Subsequently, x-rays taken in late December of 1965, and early January of 1966, disclosed in the elbow area of plaintiff's right arm a second undisplaced fracture on the inner condyle on the ulnar side of the arm (off the "coronoid process") the bone being separated very minimally (a couple of millimeters). The original x-rays of October 1965, even though clearly depicting the same area, had shown no such second fracture.

The x-rays of December 1965 and January of 1966 were taken as the result of an incident in December of 1965 when an automobile door had struck the elbow area *917 of plaintiff's right arm. Because of this injury plaintiff went to see a physician, other than the defendant, who arranged for the x-rays.

Testimony given by the plaintiff would authorize a jury finding that defendant physician (1) had been informed of the second injury to plaintiff's right elbow area and also of the fact that the x-rays in December 1965 and January 1966, disclosed an additional fracture, and (2) notwithstanding such information, defendant had made no changes in the treatment program as originally prescribed for plaintiff on the basis of information disclosed by the October 1965 x-rays.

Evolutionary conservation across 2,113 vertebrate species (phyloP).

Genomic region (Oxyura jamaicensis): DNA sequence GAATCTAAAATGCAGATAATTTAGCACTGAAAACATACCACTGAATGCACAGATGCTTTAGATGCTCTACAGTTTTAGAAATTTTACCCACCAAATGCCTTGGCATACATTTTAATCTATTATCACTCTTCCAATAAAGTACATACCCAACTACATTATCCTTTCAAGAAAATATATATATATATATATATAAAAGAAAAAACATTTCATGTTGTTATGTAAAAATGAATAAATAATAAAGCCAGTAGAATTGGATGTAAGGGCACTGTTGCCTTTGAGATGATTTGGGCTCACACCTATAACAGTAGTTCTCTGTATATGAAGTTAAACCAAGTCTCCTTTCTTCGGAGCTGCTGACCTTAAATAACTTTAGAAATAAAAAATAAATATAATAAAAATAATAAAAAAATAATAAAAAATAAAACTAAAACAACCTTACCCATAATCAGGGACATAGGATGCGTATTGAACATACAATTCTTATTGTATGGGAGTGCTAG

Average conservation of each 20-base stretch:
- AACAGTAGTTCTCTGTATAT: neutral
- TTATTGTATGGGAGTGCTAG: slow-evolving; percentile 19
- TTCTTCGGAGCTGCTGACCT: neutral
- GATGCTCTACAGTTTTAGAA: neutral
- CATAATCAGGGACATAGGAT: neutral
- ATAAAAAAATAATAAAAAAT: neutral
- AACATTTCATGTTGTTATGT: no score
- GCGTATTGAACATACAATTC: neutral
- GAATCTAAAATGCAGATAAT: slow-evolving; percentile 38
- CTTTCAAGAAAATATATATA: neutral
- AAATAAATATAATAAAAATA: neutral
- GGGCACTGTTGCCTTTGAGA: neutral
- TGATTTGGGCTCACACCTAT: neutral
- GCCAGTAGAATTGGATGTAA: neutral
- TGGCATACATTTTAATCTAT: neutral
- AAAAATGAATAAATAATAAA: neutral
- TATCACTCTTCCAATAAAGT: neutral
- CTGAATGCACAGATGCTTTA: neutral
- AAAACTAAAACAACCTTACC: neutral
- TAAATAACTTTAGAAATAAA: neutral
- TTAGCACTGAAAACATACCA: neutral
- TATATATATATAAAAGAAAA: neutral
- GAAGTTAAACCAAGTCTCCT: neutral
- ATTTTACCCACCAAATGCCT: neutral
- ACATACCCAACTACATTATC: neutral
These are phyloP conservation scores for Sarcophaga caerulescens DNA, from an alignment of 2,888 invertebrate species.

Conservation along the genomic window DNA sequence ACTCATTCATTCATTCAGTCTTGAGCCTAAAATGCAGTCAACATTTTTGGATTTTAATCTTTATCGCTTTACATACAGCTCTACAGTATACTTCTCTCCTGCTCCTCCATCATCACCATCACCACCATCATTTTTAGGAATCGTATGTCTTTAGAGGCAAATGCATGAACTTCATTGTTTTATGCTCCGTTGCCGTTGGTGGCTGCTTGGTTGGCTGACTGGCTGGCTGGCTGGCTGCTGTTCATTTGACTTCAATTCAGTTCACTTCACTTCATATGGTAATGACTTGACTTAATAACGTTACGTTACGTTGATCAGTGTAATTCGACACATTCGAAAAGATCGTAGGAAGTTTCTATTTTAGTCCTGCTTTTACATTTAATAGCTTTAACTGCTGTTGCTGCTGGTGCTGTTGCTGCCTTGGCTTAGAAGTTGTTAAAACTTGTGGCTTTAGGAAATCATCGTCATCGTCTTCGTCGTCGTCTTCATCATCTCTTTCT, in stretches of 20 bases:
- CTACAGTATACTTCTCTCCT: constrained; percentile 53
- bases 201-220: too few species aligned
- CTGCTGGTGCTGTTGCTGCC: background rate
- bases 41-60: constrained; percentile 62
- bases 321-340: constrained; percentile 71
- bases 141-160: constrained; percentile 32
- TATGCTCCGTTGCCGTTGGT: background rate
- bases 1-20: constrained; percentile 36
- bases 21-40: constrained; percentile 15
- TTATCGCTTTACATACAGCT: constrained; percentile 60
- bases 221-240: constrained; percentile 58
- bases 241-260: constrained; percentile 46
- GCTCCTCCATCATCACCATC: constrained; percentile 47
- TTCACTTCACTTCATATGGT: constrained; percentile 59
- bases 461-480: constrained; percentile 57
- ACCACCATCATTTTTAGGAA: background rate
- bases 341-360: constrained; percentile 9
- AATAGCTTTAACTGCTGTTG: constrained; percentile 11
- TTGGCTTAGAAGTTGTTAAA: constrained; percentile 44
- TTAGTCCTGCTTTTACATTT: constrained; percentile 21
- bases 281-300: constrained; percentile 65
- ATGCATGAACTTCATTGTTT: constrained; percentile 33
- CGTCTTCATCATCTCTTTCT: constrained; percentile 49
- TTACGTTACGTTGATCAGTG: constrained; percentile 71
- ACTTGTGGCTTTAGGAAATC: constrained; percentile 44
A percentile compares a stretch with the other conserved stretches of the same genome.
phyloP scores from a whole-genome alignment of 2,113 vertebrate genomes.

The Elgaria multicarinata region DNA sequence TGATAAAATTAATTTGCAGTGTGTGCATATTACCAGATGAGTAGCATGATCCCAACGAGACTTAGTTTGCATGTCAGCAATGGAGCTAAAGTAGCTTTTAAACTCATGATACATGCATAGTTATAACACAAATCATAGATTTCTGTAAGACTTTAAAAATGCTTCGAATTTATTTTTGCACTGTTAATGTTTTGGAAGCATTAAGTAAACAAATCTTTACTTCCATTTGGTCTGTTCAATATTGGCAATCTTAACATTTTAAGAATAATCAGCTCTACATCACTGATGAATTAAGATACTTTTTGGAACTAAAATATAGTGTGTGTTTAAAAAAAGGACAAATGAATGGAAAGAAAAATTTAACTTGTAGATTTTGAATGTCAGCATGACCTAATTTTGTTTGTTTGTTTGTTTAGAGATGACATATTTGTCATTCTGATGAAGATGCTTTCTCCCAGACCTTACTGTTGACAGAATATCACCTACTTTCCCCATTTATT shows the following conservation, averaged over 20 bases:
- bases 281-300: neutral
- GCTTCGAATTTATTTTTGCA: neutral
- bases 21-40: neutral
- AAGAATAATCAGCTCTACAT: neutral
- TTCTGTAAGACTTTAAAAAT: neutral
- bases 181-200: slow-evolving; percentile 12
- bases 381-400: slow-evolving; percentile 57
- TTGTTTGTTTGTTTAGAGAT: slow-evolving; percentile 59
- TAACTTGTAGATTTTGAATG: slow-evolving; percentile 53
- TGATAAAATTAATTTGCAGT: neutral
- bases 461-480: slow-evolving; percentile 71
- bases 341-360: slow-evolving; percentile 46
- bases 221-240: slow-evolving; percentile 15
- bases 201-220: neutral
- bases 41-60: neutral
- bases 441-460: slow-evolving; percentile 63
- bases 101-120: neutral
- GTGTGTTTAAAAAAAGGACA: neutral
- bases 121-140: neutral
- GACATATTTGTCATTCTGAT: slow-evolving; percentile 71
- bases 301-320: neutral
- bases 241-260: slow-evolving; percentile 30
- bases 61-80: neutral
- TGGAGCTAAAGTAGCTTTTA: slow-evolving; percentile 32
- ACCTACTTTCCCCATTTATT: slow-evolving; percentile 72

As an end-result, the elbow joint of plaintiff's right arm has been permanently impaired in its function such that the extension capacity of plaintiff's right arm is limited to a maximum of 140° with supination (extension of the arm with palm upward) restricted to approximately 50% of normal. (Pronation extension with the palm down is normal).

That medical treatment has produced an unsatisfactory end-result is, of course, not a legal basis for "malpractice" liability.

"The physician is not an insurer. He does not warrant favorable results." Coombs v. King, 107 Me. 376, 378, 78 A. 468 (1910) as quoted in Cyr, et al. v. Giesen, 150 Me. 248, 256, 108 A.2d 316 (1954) and Aronson v. Perkins, Me., 233 A.2d 726, 727 (1967).